Novelists quibbled over the boundaries of probability and attempted to balance the demands of instruction and entertainment. Moral messages would be useless if not joined to compelling narratives that stirred the emotions of the reader. Some of the most successful works contained episodes that would not be out of place in Gothic fiction. The imprisonment and madness of Richardson’s Clarissa looks back to the melodramatic ‘she-tragedies’ of Nicholas Rowe [1674–1718] and forward to [The Recess (1783–5) by] Sophia Lee [1750–1824]. The scene from Smollett’s Ferdinand Count Fathom (1753) in which the Count finds himself trapped in a bandit’s den with a fresh corpse was undoubtedly a source for a similar adventure in The Monk. … But natural horror was as far as novelists were prepared to go at this stage: there could be no appeal to the imagination that went beyond rational causes.
The Castle of Otranto was presented to the public, especially in the preface to the second edition, as an outright challenge to this orthodoxy. Romances had been called improbable; now Walpole accused modern fiction of being too probable: ‘the great resources of fancy have been dammed up, by a strict adherence to common life’. The chief enemy of fancy in his view was Samuel Richardson, whose narrative practices had been raised to the level of absolute moral prescription by Samuel Johnson [1709–84] in a well-known essay in the journal The Rambler (no. 4, 31 March 1750). In order to carry out its true function of instructing the young, fiction should ‘exhibit life in its true state, diversified only by accidents that daily happen in the world’. The novel must be exemplary, and ‘what we cannot credit we shall never imitate’.7
Walpole’s consideration of the relative merits and demerits of ‘ancient’ and ‘modern’ romances represents a significant intervention in the debate about the origins of the novel. Clery’s argument highlights how Otranto is both a departure from the moral prescriptivism of Samuel Richardson’s fiction and a revision of ancient (more supernaturally-inclined) romances.
However, when Walpole confessed his hoax in the second Preface to The Castle of Otranto, Langhorne (the critic who had initially praised the novel as a work of ‘genius’) changed his tune. He called it ‘preposterous’, and excusable only when he thought that it was a ‘translation’ from a ‘gross and unenlightened age’.8 Of course, Langhorne’s personal pride was one reason for his swiftly revised opinion of this now self-titled ‘Gothic romance’. More significant, though, was the sense of injury on behalf of the larger British literary community. That a British author felt the need to adapt that most continental of genres, the Romance, and then to masquerade it under the auspices of a translation seemed to go against British ideas of fair play in the literary arena. To Langhorne’s dismay, Walpole had found the Romance’s modern British counterpart, the novel, wanting. To make matters worse, Walpole had praised some elements of the Romance’s structure that had been discarded by other British authors.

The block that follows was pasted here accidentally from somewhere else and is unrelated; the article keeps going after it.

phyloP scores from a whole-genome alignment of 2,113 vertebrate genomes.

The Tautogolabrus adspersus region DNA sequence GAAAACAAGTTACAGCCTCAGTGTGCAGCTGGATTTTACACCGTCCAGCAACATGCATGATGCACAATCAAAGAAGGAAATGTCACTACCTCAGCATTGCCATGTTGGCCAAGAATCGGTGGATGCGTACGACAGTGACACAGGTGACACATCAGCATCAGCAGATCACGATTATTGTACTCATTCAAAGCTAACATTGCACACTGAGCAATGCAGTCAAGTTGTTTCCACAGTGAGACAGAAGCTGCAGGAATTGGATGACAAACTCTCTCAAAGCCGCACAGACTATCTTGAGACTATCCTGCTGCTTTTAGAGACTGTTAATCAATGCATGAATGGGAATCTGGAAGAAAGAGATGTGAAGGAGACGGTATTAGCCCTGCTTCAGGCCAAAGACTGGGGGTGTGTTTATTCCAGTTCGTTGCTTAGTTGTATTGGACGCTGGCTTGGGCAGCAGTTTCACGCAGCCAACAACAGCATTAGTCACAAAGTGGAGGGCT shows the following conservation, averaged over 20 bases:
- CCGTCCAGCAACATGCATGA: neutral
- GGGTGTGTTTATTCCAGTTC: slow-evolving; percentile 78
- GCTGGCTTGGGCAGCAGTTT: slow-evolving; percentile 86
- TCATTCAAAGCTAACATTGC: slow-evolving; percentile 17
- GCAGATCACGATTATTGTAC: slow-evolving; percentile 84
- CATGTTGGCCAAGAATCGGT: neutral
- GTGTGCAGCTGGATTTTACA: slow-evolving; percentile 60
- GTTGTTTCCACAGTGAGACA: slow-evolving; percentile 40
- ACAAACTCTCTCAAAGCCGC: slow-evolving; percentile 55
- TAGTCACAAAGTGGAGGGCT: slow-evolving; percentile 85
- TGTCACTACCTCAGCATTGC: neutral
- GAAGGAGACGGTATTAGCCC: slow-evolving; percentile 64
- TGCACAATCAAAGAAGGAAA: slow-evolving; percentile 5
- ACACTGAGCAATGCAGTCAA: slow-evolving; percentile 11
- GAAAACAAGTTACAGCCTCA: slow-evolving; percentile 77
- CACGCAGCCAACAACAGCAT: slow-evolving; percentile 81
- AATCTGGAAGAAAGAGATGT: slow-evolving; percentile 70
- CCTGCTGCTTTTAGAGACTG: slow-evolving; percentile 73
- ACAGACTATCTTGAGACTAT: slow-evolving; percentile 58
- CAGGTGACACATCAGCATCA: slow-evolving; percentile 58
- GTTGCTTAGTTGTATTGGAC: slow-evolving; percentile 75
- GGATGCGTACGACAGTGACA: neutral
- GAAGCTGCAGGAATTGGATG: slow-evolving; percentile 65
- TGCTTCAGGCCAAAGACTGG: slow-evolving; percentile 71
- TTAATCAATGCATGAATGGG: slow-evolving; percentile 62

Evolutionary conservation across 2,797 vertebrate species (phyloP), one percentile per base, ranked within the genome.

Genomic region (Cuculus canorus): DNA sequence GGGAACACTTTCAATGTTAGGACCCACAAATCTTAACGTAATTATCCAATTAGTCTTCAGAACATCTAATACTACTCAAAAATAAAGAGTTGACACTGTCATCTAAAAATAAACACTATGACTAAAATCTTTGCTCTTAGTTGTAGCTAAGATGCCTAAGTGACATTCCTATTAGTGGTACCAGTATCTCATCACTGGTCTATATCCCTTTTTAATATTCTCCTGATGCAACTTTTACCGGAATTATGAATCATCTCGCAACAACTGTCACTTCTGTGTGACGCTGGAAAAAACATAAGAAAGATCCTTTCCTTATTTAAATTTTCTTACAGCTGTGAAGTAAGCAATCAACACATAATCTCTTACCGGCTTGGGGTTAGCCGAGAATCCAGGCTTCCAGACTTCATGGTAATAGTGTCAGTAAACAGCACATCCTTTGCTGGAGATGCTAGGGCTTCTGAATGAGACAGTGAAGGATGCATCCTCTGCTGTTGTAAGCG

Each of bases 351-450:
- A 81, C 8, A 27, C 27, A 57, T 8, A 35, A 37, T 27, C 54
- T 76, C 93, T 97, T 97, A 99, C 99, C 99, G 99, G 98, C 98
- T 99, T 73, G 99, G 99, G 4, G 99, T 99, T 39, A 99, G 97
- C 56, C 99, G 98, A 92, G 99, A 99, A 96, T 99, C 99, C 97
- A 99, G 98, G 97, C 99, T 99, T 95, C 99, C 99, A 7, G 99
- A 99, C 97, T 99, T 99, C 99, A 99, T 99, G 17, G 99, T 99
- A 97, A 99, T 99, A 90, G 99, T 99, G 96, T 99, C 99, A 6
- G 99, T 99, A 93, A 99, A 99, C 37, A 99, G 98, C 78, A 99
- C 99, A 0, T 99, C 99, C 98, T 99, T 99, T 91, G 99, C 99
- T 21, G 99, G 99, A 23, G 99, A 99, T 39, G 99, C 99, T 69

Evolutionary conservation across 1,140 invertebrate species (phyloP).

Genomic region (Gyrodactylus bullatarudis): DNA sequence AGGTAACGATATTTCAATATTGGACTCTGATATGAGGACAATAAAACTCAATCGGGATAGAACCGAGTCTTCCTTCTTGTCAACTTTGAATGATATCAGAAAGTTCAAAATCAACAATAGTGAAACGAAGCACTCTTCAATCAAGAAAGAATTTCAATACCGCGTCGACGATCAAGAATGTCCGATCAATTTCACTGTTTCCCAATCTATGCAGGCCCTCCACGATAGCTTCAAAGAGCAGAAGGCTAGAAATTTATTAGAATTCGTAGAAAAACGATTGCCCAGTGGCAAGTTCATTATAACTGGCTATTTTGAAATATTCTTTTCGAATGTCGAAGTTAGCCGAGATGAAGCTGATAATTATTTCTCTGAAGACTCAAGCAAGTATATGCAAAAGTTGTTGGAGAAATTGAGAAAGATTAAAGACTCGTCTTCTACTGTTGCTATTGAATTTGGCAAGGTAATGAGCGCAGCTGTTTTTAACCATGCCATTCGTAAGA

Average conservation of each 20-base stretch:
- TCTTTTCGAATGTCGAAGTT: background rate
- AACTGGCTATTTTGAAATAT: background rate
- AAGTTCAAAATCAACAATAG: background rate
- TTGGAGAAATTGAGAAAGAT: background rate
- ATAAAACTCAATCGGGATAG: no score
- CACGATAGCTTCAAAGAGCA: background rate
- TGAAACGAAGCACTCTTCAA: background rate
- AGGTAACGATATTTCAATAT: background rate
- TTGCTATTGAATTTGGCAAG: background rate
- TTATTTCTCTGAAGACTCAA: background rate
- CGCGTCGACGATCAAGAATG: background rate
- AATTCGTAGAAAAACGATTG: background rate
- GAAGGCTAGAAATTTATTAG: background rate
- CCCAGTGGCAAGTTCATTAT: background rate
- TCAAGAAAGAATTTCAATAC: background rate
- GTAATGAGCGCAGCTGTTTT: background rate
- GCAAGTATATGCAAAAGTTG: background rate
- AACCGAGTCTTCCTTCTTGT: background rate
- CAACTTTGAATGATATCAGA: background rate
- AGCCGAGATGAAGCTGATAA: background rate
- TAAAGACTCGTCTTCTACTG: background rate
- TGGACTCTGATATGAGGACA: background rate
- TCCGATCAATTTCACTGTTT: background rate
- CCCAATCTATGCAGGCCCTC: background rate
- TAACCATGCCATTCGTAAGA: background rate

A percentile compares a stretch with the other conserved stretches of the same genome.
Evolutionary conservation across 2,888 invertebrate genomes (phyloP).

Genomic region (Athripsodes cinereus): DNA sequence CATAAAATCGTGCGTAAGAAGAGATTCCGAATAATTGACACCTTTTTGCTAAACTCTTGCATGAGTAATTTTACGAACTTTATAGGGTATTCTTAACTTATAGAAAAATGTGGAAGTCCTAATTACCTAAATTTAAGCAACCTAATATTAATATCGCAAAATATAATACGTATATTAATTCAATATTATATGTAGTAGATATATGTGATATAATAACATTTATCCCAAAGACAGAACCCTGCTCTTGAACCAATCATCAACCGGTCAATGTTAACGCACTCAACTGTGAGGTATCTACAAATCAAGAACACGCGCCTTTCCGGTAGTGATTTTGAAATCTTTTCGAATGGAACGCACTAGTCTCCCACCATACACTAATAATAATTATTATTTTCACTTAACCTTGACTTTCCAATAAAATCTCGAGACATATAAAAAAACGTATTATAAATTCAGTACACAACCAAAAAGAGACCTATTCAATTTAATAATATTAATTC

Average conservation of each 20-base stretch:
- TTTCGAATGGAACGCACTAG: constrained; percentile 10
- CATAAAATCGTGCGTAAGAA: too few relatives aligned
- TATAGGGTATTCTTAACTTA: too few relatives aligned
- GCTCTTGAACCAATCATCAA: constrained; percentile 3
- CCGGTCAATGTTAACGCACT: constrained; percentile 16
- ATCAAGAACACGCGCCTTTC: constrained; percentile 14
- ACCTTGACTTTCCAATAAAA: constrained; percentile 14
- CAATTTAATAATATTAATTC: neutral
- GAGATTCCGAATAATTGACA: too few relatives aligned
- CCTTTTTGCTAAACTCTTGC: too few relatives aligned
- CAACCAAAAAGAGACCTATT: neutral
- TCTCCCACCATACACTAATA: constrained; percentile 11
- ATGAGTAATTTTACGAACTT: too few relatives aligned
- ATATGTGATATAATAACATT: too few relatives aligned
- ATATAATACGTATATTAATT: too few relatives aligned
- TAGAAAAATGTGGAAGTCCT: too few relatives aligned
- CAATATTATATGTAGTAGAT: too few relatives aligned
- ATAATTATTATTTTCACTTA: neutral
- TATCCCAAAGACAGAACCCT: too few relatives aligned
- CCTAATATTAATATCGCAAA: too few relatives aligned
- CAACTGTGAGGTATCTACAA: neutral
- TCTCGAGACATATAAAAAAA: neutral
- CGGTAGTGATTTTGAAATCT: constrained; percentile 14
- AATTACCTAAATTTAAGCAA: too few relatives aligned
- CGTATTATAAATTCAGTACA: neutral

The hostility which the second edition encountered was matched only by Walpole’s own self-deprecation regarding his literary creation. When writing to the famous dramatist and religious author Hannah More (1745–1833) on 13 November 1784, Walpole protested about the likely effects of his magical romance on readers such as Ann Yearsley, a poet better known as the ‘Bristol milkwoman’:
What! if I should go a step farther, dear Madam, and take the liberty of reproving you for putting into this poor woman’s hands such a frantic thing as The Castle...

Table of contents

Citation styles for Gothic Fiction
APA 6 Citation
Wright, A. (2007). Gothic Fiction (1st ed.). Bloomsbury Publishing. Retrieved from (Original work published 2007)
Chicago Citation
Wright, Angela. (2007) 2007. Gothic Fiction. 1st ed. Bloomsbury Publishing.
Harvard Citation
Wright, A. (2007) Gothic Fiction. 1st edn. Bloomsbury Publishing. Available at: (Accessed: 15 October 2022).
MLA 7 Citation
Wright, Angela. Gothic Fiction. 1st ed. Bloomsbury Publishing, 2007. Web. 15 Oct. 2022.